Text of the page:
TaskUs founders' path to Nasdaq started with high school parties and a yogurt venture in Argentina
- Founded 13 years ago by a pair of childhood best friends, TaskUs held its Nasdaq debut on Friday.
- Bryce Maddock and Jaspar Weir, the co-founders, are each worth about $400 million after the IPO.
- They've built the business to 27,500 employees and close to $500 million in annual revenue by providing outsourced customer support services to companies such as Uber and Coinbase.
For Bryce Maddock and Jaspar Weir, the journey to the Nasdaq started in high school in southern California, continued through an entertainment venture for high-school kids and a failed yogurt business in Argentina, and finally ended up in a Texas town best known for its historic waterpark.
Now in their mid-30s, Maddock and Weir are each worth about $400 million and oversee a business with 27,500 employees worldwide. Thirteen years after they plowed their life savings into a venture called TaskUs, the company held its stock market debut on Friday and is valued at about $2.8 billion. The stock, trading under ticker symbol "TASK," jumped 26% to $29.
TaskUs provides customer support services to fast-growing tech companies including Uber, Netflix, Coinbase and Zoom. Employees are spread across eight countries, and TaskUs dedicates hundreds or even thousands of staffers to its top clients so it can handle all their support-related issues. Revenue climbed 33% last year to $478 million, and TaskUs is profitable — a rarity among newly public tech companies — showing annual net income of $34.5 million last year.
Maddock, the CEO, said TaskUs is most commonly serving companies that "realize their growth is going to be so aggressive that they can no longer do it all themselves."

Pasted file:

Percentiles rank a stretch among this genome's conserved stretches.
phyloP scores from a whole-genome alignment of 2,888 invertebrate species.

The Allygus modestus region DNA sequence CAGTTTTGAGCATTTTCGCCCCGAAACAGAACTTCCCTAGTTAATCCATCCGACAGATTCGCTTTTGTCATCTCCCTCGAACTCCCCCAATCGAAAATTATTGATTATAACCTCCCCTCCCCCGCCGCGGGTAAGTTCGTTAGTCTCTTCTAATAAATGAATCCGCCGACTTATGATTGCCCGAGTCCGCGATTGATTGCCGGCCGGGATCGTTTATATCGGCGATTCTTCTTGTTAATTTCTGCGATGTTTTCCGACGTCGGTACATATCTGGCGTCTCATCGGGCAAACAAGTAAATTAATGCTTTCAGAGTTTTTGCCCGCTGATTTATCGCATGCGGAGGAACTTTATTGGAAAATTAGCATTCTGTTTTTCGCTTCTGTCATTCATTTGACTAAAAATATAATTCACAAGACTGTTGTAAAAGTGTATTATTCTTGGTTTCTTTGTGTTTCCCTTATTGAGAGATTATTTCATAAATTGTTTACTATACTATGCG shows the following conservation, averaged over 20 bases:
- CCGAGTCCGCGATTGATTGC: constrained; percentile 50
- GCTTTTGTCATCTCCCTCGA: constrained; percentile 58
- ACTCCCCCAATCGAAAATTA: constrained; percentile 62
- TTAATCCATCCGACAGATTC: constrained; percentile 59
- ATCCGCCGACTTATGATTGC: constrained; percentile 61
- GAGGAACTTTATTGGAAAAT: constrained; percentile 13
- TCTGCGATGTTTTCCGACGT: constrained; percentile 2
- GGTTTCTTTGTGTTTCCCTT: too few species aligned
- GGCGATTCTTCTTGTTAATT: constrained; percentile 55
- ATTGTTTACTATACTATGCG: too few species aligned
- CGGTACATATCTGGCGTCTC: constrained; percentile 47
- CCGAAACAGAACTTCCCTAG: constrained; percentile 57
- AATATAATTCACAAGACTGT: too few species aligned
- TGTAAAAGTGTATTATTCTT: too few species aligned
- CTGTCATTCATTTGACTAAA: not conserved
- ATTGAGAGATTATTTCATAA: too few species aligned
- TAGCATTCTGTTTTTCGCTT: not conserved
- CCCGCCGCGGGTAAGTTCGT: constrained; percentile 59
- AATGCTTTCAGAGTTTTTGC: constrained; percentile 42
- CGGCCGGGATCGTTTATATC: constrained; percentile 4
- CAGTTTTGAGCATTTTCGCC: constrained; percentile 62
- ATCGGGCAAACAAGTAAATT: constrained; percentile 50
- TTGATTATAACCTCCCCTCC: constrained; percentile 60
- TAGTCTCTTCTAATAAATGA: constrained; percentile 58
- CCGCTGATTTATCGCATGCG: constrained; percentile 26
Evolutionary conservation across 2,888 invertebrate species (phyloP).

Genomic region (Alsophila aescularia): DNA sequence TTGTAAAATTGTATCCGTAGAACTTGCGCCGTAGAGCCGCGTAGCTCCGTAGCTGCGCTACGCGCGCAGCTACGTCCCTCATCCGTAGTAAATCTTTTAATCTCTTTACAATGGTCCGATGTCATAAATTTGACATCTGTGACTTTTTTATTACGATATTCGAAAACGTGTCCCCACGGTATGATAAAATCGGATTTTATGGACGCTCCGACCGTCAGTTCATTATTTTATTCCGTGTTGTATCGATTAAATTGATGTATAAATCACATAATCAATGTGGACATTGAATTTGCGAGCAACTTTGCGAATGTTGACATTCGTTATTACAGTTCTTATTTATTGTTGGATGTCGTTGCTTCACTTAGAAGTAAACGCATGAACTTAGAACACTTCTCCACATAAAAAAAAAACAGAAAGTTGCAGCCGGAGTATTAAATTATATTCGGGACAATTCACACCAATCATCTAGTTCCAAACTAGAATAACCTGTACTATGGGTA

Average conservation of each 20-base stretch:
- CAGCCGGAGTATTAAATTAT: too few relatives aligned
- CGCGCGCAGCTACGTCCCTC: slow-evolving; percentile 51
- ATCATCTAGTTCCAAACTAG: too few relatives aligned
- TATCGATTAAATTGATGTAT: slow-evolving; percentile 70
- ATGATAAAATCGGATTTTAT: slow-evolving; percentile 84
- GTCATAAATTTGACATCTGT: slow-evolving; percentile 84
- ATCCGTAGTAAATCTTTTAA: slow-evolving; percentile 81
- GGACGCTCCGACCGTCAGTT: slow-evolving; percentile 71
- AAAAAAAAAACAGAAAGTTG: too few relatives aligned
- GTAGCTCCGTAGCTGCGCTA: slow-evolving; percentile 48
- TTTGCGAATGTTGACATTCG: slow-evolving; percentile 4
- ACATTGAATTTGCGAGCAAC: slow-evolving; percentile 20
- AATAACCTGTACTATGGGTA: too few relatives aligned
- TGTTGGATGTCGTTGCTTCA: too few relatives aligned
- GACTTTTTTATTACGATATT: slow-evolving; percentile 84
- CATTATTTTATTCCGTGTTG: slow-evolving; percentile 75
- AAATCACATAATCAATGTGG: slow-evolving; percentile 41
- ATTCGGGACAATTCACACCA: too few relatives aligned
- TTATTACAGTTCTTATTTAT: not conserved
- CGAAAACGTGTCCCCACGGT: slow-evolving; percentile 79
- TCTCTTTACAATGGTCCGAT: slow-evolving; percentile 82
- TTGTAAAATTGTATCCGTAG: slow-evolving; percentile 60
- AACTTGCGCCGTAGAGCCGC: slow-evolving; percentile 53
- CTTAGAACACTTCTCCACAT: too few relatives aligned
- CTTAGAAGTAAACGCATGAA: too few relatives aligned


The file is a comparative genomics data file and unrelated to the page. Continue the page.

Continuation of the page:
For instance, Zoom called in early 2020, when the video chat company's pandemic-fueled growth spurred a thirtyfold jump in support requests, according to the online roadshow ahead of the IPO. TaskUs soon had 700 employees working on the account.
Clients such as Zoom are the reason Maddock and Weir, the company's president, were headed to the Nasdaq on Friday to ring the closing bell. But the trajectory wasn't always up and to the right.
High school summer parties
Maddock and Weir became best friends two decades ago while attending Santa Monica High School, a few blocks from one of California's most famous beaches. Weir stayed nearby for college at the University of Southern California, while Maddock went across country to New York University.
Still, they put their heads and pocketbooks together and formed their first business, an entertainment agency that rented out venues around Los Angeles and hosted alcohol-free parties for high school kids.
"We grew up in Los Angeles, and one thing we realized was that in the summer, kids in high school don't have much to do," Maddock said, in an interview. They called the business Club Access and ran it from 2005 to 2007, attracting 800 to 1,000 kids on the average Monday night.
After college, they decided to give Buenos Aires a shot. Weir had studied abroad in Argentina and wanted to start a business there. He and Maddock settled on starting a frozen yogurt shop. They flew down together and met investors as well as chemists who could mix the flavors. However, they quickly learned that opening up a small business in Argentina and earning pesos was no way to build wealth, and they abandoned the idea before it got off the ground.
They moved back in with their parents and invested the $20,000 they'd saved up from the events business into their next venture: a task-based virtual assistant. They chose to start in the Philippines, one of the top countries in the world for call centers and outsourcing.
"We used our combined life savings to rent a one-room office on the side of a highway an hour south of Manila and hire our first few employees," they wrote in the founders' letter portion of the prospectus.